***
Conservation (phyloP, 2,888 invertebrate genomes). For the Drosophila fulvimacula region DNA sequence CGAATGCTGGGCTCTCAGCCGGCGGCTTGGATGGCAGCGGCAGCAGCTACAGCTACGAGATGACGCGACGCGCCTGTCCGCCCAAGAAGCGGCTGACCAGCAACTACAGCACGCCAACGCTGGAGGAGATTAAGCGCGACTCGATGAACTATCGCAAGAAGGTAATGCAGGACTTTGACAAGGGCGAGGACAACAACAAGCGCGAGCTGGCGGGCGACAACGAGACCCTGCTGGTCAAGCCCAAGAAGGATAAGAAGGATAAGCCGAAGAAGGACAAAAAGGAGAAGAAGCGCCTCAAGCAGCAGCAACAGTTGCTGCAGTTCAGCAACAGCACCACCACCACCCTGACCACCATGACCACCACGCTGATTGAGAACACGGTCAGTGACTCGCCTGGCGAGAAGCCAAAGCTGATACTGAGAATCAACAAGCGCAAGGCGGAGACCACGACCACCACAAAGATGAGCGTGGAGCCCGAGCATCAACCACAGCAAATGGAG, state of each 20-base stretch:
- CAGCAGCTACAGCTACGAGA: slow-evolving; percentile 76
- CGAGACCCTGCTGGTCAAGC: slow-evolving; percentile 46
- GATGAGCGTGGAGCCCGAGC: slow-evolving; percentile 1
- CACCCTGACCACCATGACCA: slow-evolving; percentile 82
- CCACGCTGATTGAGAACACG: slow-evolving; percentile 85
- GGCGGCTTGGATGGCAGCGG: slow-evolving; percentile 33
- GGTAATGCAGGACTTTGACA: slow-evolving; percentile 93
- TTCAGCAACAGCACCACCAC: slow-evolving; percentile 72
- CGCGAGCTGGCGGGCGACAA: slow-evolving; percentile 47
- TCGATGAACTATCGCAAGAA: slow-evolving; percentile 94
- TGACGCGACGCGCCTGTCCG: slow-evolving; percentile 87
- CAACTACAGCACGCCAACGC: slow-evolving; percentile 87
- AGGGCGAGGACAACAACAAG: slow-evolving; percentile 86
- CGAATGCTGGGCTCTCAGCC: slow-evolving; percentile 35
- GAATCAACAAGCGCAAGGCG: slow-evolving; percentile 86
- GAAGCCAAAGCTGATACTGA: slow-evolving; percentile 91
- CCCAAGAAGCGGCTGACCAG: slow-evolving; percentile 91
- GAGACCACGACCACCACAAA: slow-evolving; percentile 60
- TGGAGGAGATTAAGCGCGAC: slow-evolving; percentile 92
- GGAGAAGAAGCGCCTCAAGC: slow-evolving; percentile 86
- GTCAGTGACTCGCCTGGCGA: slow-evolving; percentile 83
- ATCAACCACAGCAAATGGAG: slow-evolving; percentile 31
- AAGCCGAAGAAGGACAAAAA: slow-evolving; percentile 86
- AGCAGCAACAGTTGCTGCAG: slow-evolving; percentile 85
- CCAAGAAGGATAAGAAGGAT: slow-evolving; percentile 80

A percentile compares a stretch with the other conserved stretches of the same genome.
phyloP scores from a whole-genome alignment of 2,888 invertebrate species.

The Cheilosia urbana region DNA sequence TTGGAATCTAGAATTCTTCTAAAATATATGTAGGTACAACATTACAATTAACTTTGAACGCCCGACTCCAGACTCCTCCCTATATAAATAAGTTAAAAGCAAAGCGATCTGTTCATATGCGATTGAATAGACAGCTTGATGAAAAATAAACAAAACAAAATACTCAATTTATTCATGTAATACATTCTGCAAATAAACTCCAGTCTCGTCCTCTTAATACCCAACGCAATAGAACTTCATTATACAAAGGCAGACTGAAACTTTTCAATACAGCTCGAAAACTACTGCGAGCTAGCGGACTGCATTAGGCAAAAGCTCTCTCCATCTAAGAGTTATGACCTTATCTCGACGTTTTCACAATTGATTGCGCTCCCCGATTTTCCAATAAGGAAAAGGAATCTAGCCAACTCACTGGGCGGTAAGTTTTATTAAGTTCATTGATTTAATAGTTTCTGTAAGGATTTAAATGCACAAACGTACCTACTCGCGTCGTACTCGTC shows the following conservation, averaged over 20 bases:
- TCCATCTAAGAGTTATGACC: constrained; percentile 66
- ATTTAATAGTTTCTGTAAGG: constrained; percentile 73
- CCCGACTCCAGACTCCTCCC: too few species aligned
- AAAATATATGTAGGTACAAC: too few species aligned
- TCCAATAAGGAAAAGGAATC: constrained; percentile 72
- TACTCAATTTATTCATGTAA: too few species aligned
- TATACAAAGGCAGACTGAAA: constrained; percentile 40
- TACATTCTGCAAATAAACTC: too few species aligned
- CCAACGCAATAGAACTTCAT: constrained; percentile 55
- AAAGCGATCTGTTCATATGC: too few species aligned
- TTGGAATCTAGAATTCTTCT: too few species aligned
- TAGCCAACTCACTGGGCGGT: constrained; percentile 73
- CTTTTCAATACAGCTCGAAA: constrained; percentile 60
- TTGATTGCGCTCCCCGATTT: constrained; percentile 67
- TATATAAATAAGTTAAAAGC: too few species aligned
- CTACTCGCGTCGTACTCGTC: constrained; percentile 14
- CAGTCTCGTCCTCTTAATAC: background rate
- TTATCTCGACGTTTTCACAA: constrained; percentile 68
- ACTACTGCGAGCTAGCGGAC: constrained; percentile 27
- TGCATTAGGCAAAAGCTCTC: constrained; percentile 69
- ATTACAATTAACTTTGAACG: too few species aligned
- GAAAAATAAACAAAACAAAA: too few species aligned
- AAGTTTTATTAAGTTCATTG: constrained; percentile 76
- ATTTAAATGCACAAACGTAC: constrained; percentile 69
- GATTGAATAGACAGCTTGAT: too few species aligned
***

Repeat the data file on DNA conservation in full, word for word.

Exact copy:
Conservation (phyloP, 2,888 invertebrate genomes). For the Drosophila fulvimacula region DNA sequence CGAATGCTGGGCTCTCAGCCGGCGGCTTGGATGGCAGCGGCAGCAGCTACAGCTACGAGATGACGCGACGCGCCTGTCCGCCCAAGAAGCGGCTGACCAGCAACTACAGCACGCCAACGCTGGAGGAGATTAAGCGCGACTCGATGAACTATCGCAAGAAGGTAATGCAGGACTTTGACAAGGGCGAGGACAACAACAAGCGCGAGCTGGCGGGCGACAACGAGACCCTGCTGGTCAAGCCCAAGAAGGATAAGAAGGATAAGCCGAAGAAGGACAAAAAGGAGAAGAAGCGCCTCAAGCAGCAGCAACAGTTGCTGCAGTTCAGCAACAGCACCACCACCACCCTGACCACCATGACCACCACGCTGATTGAGAACACGGTCAGTGACTCGCCTGGCGAGAAGCCAAAGCTGATACTGAGAATCAACAAGCGCAAGGCGGAGACCACGACCACCACAAAGATGAGCGTGGAGCCCGAGCATCAACCACAGCAAATGGAG, state of each 20-base stretch:
- CAGCAGCTACAGCTACGAGA: slow-evolving; percentile 76
- CGAGACCCTGCTGGTCAAGC: slow-evolving; percentile 46
- GATGAGCGTGGAGCCCGAGC: slow-evolving; percentile 1
- CACCCTGACCACCATGACCA: slow-evolving; percentile 82
- CCACGCTGATTGAGAACACG: slow-evolving; percentile 85
- GGCGGCTTGGATGGCAGCGG: slow-evolving; percentile 33
- GGTAATGCAGGACTTTGACA: slow-evolving; percentile 93
- TTCAGCAACAGCACCACCAC: slow-evolving; percentile 72
- CGCGAGCTGGCGGGCGACAA: slow-evolving; percentile 47
- TCGATGAACTATCGCAAGAA: slow-evolving; percentile 94
- TGACGCGACGCGCCTGTCCG: slow-evolving; percentile 87
- CAACTACAGCACGCCAACGC: slow-evolving; percentile 87
- AGGGCGAGGACAACAACAAG: slow-evolving; percentile 86
- CGAATGCTGGGCTCTCAGCC: slow-evolving; percentile 35
- GAATCAACAAGCGCAAGGCG: slow-evolving; percentile 86
- GAAGCCAAAGCTGATACTGA: slow-evolving; percentile 91
- CCCAAGAAGCGGCTGACCAG: slow-evolving; percentile 91
- GAGACCACGACCACCACAAA: slow-evolving; percentile 60
- TGGAGGAGATTAAGCGCGAC: slow-evolving; percentile 92
- GGAGAAGAAGCGCCTCAAGC: slow-evolving; percentile 86
- GTCAGTGACTCGCCTGGCGA: slow-evolving; percentile 83
- ATCAACCACAGCAAATGGAG: slow-evolving; percentile 31
- AAGCCGAAGAAGGACAAAAA: slow-evolving; percentile 86
- AGCAGCAACAGTTGCTGCAG: slow-evolving; percentile 85
- CCAAGAAGGATAAGAAGGAT: slow-evolving; percentile 80

A percentile compares a stretch with the other conserved stretches of the same genome.
phyloP scores from a whole-genome alignment of 2,888 invertebrate species.

The Cheilosia urbana region DNA sequence TTGGAATCTAGAATTCTTCTAAAATATATGTAGGTACAACATTACAATTAACTTTGAACGCCCGACTCCAGACTCCTCCCTATATAAATAAGTTAAAAGCAAAGCGATCTGTTCATATGCGATTGAATAGACAGCTTGATGAAAAATAAACAAAACAAAATACTCAATTTATTCATGTAATACATTCTGCAAATAAACTCCAGTCTCGTCCTCTTAATACCCAACGCAATAGAACTTCATTATACAAAGGCAGACTGAAACTTTTCAATACAGCTCGAAAACTACTGCGAGCTAGCGGACTGCATTAGGCAAAAGCTCTCTCCATCTAAGAGTTATGACCTTATCTCGACGTTTTCACAATTGATTGCGCTCCCCGATTTTCCAATAAGGAAAAGGAATCTAGCCAACTCACTGGGCGGTAAGTTTTATTAAGTTCATTGATTTAATAGTTTCTGTAAGGATTTAAATGCACAAACGTACCTACTCGCGTCGTACTCGTC shows the following conservation, averaged over 20 bases:
- TCCATCTAAGAGTTATGACC: constrained; percentile 66
- ATTTAATAGTTTCTGTAAGG: constrained; percentile 73
- CCCGACTCCAGACTCCTCCC: too few species aligned
- AAAATATATGTAGGTACAAC: too few species aligned
- TCCAATAAGGAAAAGGAATC: constrained; percentile 72
- TACTCAATTTATTCATGTAA: too few species aligned
- TATACAAAGGCAGACTGAAA: constrained; percentile 40
- TACATTCTGCAAATAAACTC: too few species aligned
- CCAACGCAATAGAACTTCAT: constrained; percentile 55
- AAAGCGATCTGTTCATATGC: too few species aligned
- TTGGAATCTAGAATTCTTCT: too few species aligned
- TAGCCAACTCACTGGGCGGT: constrained; percentile 73
- CTTTTCAATACAGCTCGAAA: constrained; percentile 60
- TTGATTGCGCTCCCCGATTT: constrained; percentile 67
- TATATAAATAAGTTAAAAGC: too few species aligned
- CTACTCGCGTCGTACTCGTC: constrained; percentile 14
- CAGTCTCGTCCTCTTAATAC: background rate
- TTATCTCGACGTTTTCACAA: constrained; percentile 68
- ACTACTGCGAGCTAGCGGAC: constrained; percentile 27
- TGCATTAGGCAAAAGCTCTC: constrained; percentile 69
- ATTACAATTAACTTTGAACG: too few species aligned
- GAAAAATAAACAAAACAAAA: too few species aligned
- AAGTTTTATTAAGTTCATTG: constrained; percentile 76
- ATTTAAATGCACAAACGTAC: constrained; percentile 69
- GATTGAATAGACAGCTTGAT: too few species aligned